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Is This What We Mean By Victory?

3 December 2001

Much of the U.S. media are awash in triumphant words and images heralding our "victory" in Afghanistan. America's military is said to have performed heroically and, we are told, the Taliban enemies have been routed with surprising efficiency.

Let's stop for a minute and soberly survey exactly what so far has been accomplished: Through the overwhelming power of sophisticated weapons, the world's mightiest military apparently has forced a shaky regime of religious idealists to abandon their leadership experiment.

The Taliban assumed power in 1996 to bring order to a nation that had spiraled into anarchy following the 1992 defeat of the Soviet-backed regime of President Najibullah. The so-called Northern Alliance, that same group of folks we now hail as the nation's saviors, also held sway during this time of anarchy. "The Northern Alliance's Islamic state of Afghanis tan was less a government than a state of institutionalized chaos," wrote Ted Rall in a Nov. 28 dispatch from Afghanistan published on the AlterNet Web site (

Rall, a syndicated columnist and cartoonist, who has been covering Afghanistan for many years, noted that "the highways were patrolled by rapists and warlords, and the cities became so unsafe that few Afghans dared venture out after dark," during Najibullah's four-year regime.

According to Rall (and other reporters on the ground in that embattled country), "the bad old days, it seems, may be coming back." Reports in the (Toronto) Globe and Mail and the Independent of London present evidence the Northern Alliance is up to its old tricks. Amnesty International has called for an inquiry into a reported massacre in the northern city of Mazar-e Sharif and near Kandahar further south.

A Nov. 28 story in the Independent also details how "U.S. bombs killed more than 100 unarmed civilians" in the Afghanistan town of Khanabad. Was it America's intent to return Afghanistan to the thrilling days of yesteryear?

Is that what we mean by victory?

The Taliban regime was an experiment in extremes, intended to bring order to an extremely disordered region. Nurtured and abetted by Pakistan (and the U.S.), this ragtag collection of religious zealots seemed to offer a buffer against the former threat of Soviet-styled communism or the new threat of Russian imperialism.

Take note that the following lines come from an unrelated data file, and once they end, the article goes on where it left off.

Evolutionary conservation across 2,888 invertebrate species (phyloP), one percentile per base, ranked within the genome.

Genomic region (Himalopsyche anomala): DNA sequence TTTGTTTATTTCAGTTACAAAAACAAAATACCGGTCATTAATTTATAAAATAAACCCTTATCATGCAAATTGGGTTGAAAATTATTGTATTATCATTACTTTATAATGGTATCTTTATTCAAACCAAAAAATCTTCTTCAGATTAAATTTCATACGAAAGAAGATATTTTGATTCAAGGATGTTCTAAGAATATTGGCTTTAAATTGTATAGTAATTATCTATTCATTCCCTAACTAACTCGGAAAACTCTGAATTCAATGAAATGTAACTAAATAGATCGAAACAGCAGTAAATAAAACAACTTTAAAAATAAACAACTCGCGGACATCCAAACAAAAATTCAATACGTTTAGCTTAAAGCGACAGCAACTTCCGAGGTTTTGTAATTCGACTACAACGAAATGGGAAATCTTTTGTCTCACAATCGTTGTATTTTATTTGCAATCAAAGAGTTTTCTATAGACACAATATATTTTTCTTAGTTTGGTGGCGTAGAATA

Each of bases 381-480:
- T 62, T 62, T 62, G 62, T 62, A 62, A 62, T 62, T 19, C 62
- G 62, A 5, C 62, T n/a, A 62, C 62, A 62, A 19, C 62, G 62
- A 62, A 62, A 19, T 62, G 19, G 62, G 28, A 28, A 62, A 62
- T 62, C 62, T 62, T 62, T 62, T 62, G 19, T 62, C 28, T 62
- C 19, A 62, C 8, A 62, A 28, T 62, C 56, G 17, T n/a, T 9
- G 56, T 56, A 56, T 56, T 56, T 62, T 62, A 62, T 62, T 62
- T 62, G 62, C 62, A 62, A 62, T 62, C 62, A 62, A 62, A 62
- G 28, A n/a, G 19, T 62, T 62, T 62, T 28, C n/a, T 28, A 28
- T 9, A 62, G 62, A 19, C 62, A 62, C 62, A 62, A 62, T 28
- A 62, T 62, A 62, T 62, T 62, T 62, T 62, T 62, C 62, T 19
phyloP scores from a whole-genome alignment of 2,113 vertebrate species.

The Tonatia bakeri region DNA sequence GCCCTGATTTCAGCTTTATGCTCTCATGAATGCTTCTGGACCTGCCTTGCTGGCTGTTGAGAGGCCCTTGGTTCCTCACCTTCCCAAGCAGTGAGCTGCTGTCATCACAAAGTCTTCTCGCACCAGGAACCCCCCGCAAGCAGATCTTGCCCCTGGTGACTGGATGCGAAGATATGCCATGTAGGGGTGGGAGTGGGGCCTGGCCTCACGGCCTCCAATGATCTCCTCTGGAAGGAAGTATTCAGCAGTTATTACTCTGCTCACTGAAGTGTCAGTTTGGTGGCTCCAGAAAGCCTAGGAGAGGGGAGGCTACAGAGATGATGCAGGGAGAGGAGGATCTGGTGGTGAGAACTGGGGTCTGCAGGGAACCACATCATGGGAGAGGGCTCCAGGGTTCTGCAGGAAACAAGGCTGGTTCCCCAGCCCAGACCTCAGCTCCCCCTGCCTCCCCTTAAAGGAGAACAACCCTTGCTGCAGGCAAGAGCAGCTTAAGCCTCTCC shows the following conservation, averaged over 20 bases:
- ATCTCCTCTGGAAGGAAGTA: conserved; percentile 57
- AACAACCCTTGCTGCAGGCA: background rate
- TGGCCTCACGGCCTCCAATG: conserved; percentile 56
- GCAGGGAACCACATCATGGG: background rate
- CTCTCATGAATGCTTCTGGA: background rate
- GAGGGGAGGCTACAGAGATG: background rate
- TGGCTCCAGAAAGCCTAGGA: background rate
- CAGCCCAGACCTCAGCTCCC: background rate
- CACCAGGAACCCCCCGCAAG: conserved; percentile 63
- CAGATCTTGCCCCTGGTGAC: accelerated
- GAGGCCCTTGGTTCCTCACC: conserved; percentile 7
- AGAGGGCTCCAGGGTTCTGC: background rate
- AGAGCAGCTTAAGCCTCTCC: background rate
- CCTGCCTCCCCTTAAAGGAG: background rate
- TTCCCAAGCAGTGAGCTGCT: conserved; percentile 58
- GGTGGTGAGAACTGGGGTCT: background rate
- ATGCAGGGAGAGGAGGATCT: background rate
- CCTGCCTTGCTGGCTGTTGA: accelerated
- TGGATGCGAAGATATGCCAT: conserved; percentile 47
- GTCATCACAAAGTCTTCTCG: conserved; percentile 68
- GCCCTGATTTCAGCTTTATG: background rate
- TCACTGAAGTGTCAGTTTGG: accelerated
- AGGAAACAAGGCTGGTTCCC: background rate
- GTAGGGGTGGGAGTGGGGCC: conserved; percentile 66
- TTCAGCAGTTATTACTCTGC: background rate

What's more, many Western oil companies hoped the ascetic Taliban could provide the stability necessary to spur the development of pipelines through Afghanistan, linking an energy-hungry world to the Caspian Sea basin's (especially Azerbaijan, Kazakhstan, Turkmenistan and Uzbekistan) massive oil and gas deposits. The U.S. reportedly is negotiating with all of those nations about an American military presence.

Both the Taliban and Osama bin Laden's Al Qaeda network are outgrowths of the mujahadeen--a CIA-supported group created to help repel the Soviet Union's 1979 invasion of Afghanistan. Even the religious fanaticism common to these two groups was encouraged by the U.S. to counterbalance the "godless Communism" of the Soviet invaders.

The very qualities we cultivated help generate the anger of our new enemies.

And this is not the first time our angels have turned into antagonists; in fact, U.S. foreign policy has become so predictable, I nominate a name to characterize it. Frankensteinian. That's a mouthful, I grant you, but I think it perfectly captures the macabre exercise this nation goes through at virtually every crisis point in recent years. The name is based on Mary Shelley's 1818 book - Frankenstein; Or, the Modern Prometheus - that told the tale of Dr. Victor Frankenstein, the single-minded scientist who reanimated a composite creature that ultimately became his worst enemy.

Shelley's rich allegory touched many bases in the human psyche (one reason why her book is a classic tale). But her basic theme of a scientist's oddly conceived creation turning against him aptly illustrates the principal animating our foreign policy.

Many of our recent bogeymen--Manual Noriega, Saddam Hussein and Osama bin Laden--were shaped and molded in the state department labs of U.S. foreign policy and deployed to serve our national interest. When their purpose was served, the U.S. moved on to other interests. But like Dr. Frankenstein's monster, they continue to reap havoc, eventually turning against their creator.

We are busy creating yet another composite monster to rule Afghanistan and our mode of operation has become so laughably predictable, it may better be portrayed by comedian Mel Brooks' movie "Young Frankenstein" than Shelley's serious book. It would be hilarious if so many people weren't dying.

Is this what we mean by victory?

Salim Muwakkil.
Published in the Chicago Tribune.
2001 Chicago Tribune.

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